The U.S. economy may be stuck in second gear, but for electrical engineers at all levels of experience, the job market just keeps getting better. Opportunities and salaries are increasing even more in Europe and Asia, where economies are healthy if not booming.
The field ranks third among bachelor’s degrees and second among master’s degrees on the list of majors that companies most want, says Andrea Koncz of the National Association for Colleges and Employers (NACE) in Bethlehem, Pa. Demand is particularly strong in defense, aerospace equipment, and medical and consumer electronics.
Even nontraditional employers are on the hunt. ”We’re losing people to places like Disneyland,” says Boeing spokeswoman Cindy Wall.
The average offer this year was US $56 512, up 3.5 percent from last year. That’s much higher than the $49 427 average for civil engineers, but modest compared with the chemical engineers’ $63 749, buoyed by the soaring fortunes of the petroleum-products sector. ”What’s driving salaries in those industries can arguably be summed up in one word: energy,” says Tim McCreight, marketing manager at the American Institute of Chemical Engineers.
EE salaries, on the other hand, are rising in part because the United States is not producing enough grads to replace retiring employees. Wall thinks that this might be because students have more career options now and might not consider math and engineering as appealing as they were back in the space age. ”Look at the Sputnik era,” she says. ”There were so many engineers rolling into the workforce 40 years ago, and we don’t have that now.”
Engineers with analog, RF, and wireless skills, as well as those with postgraduate training, are becoming harder and harder to find. ”If you’re a 20- to 30-year-old analog engineer, you’re sitting pretty right now,” says Jignasha Patel, a human resources director at Freescale Semiconductor in Austin, Texas. ”It’s a buyer’s market for you.”
Telecom firms and chip makers are increasingly looking globally for new hires. Two-thirds of Freescale’s employees live and work outside the United States. The company recruits heavily in China, India, and Romania, where it is also looking for analog talent. These hot markets are seeing high salary increases of 10 to 12 percent, Patel says.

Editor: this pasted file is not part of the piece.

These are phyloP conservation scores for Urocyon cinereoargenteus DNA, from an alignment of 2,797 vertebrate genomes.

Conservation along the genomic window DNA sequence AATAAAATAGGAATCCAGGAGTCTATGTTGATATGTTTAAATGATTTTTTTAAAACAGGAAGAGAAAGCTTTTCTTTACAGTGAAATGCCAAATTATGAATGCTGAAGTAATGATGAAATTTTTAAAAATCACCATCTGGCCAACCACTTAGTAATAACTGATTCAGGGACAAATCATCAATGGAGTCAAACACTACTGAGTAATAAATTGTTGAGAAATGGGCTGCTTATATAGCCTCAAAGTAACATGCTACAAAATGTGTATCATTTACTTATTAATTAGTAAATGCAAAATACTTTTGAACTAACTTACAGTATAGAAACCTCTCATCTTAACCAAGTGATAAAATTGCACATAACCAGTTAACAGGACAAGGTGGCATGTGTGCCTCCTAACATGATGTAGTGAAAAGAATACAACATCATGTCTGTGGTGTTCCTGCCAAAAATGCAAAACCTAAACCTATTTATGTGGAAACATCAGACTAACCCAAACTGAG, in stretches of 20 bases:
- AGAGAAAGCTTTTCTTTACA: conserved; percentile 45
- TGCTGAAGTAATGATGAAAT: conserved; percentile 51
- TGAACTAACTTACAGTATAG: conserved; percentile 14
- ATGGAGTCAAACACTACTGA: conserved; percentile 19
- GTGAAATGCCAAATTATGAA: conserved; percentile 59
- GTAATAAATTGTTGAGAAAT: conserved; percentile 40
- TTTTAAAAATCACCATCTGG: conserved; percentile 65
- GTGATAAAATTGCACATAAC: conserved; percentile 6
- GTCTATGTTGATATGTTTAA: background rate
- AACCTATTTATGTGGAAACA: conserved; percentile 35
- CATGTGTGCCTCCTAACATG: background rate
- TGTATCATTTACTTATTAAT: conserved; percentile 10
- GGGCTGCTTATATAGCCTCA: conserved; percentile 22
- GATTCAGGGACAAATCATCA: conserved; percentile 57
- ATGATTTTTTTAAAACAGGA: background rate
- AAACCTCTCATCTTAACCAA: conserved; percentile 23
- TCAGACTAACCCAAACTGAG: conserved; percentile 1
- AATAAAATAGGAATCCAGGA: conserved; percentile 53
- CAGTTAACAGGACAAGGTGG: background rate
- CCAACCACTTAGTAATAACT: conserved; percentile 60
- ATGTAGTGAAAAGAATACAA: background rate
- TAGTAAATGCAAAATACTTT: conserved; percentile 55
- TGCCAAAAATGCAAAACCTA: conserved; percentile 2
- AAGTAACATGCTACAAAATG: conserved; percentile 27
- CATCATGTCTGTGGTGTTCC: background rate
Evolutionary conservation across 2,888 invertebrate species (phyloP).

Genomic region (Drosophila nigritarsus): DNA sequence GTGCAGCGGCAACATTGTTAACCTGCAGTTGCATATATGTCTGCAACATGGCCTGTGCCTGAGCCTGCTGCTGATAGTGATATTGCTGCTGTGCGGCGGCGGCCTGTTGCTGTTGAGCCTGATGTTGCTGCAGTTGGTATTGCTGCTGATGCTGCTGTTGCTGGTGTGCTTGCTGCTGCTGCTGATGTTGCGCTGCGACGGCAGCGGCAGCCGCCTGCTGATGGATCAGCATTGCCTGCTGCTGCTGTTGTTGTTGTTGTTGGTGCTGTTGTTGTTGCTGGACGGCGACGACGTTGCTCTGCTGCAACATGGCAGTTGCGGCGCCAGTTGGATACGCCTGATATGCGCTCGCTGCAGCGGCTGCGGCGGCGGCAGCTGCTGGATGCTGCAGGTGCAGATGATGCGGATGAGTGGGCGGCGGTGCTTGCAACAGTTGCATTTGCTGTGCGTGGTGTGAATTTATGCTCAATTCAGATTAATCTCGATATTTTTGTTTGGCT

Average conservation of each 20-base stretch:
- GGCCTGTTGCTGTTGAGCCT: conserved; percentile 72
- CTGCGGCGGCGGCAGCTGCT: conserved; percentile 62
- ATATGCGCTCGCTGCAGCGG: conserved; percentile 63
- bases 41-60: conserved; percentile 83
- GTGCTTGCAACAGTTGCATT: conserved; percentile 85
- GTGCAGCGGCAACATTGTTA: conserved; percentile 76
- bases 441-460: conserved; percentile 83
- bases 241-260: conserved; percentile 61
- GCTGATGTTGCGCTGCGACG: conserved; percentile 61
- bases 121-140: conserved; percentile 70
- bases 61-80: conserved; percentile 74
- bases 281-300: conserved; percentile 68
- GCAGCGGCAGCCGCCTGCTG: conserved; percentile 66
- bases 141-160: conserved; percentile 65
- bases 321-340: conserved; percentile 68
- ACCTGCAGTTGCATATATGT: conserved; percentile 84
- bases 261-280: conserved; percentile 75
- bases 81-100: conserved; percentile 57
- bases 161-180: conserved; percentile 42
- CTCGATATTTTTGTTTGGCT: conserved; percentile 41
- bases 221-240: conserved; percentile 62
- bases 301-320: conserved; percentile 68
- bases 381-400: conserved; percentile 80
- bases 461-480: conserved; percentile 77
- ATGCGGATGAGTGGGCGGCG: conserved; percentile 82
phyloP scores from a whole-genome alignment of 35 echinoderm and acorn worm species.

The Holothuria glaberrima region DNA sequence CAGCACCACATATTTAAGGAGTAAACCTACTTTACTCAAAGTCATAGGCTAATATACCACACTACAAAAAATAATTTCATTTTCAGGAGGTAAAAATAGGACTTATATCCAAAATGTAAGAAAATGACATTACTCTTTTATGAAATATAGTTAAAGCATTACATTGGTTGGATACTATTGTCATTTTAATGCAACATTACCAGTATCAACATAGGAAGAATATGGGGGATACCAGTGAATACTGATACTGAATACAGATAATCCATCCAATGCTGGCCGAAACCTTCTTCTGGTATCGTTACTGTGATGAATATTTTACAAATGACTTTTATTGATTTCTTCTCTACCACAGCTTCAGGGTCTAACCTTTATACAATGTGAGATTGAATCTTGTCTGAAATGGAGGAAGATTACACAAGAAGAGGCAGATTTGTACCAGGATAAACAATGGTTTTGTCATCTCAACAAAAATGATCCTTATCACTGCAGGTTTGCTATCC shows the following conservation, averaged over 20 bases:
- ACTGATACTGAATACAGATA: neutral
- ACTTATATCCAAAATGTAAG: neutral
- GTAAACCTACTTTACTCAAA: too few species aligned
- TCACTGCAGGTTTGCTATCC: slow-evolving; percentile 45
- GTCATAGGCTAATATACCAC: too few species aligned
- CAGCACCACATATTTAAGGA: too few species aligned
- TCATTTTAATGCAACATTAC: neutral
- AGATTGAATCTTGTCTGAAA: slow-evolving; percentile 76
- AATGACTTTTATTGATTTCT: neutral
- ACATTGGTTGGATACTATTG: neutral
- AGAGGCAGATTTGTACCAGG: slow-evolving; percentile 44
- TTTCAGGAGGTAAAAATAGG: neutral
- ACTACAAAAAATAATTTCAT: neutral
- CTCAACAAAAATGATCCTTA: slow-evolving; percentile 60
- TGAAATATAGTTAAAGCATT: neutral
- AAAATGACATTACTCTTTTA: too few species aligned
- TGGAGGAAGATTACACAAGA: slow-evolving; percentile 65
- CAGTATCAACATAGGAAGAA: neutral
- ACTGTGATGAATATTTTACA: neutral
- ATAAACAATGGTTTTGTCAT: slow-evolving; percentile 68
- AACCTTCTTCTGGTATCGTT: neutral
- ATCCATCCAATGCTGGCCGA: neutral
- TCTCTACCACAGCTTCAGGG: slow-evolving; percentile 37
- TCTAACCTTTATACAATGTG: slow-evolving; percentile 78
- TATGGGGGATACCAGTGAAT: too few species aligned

U.S. aerospace and defense contractors can’t cast their nets so broadly because EEs overseas can’t easily obtain the necessary security clearances. ”We think there might not be enough people to replace the baby boomers,” Wall says.
Companies are also hiring more masters and Ph.D. grads to get the skills they need in analog and RF systems. At Texas Instruments, in Dallas, the percentage of new-grad hires with M.S. degrees or higher rose from 10 percent a decade ago to 54 percent last year and about 60 percent this year, says Diana Johnson, a campus recruiter for the company.
Recruiters are hiring more aggressively on campus, building stronger relationships with students and faculty. They are also starting earlier, often going out in the fall to look for the best candidates. Jeff Goodman of Raytheon says nowadays he will make firm job offers before Christmas. Companies are also hiring more interns; NACE says that almost 70 percent will get job offers, up from 57 percent in 2001.
More employers are offering signing bonuses, and the average bonus, now at $4450, is 25 percent higher than last year’s. ”Candidates at the top of their class are getting four or five offers, a blend of pretty aggressive base salary, signâ''on bonus, and good relocation support,” says TI’s business recruiting manager, Scott Schmitt. ”We’re not hearing from candidates that they don’t want to come to Texas Instruments due to salary as much as location or work lifestyle.”
The very best new grads—those with internship experience, advanced coursework, and some extra effort in their classes—sit in the catbird seat these days.
How do EE salaries fare against other fields over time? What are the best areas within EE? See The Data.